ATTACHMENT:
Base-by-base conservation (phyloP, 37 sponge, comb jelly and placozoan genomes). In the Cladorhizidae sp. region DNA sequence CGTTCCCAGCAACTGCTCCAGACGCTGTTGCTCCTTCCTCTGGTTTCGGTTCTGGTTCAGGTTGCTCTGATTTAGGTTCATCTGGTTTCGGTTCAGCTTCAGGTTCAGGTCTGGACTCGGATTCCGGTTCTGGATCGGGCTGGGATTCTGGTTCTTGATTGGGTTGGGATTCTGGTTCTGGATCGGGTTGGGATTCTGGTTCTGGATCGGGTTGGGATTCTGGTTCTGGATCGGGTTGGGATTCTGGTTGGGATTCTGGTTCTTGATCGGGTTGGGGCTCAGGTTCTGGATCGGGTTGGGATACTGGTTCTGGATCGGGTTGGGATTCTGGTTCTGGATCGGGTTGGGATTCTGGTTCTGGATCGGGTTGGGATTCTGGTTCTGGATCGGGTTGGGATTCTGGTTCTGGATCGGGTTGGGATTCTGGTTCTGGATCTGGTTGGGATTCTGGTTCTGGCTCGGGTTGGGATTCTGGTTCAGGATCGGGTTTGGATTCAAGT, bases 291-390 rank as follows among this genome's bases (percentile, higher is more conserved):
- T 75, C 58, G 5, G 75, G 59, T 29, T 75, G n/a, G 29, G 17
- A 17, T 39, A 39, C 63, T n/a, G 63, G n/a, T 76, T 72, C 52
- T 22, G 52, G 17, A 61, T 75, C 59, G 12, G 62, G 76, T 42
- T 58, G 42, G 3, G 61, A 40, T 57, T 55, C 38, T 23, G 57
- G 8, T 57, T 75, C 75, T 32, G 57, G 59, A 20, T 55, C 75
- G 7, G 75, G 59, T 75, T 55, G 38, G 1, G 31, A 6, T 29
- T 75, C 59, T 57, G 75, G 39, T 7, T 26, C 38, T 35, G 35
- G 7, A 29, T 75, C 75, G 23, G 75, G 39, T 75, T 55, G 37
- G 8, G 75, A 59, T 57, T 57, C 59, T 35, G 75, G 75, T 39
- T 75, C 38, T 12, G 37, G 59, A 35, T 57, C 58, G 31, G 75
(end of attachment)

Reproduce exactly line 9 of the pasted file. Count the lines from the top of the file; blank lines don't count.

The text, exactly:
- G 7, A 29, T 75, C 75, G 23, G 75, G 39, T 75, T 55, G 37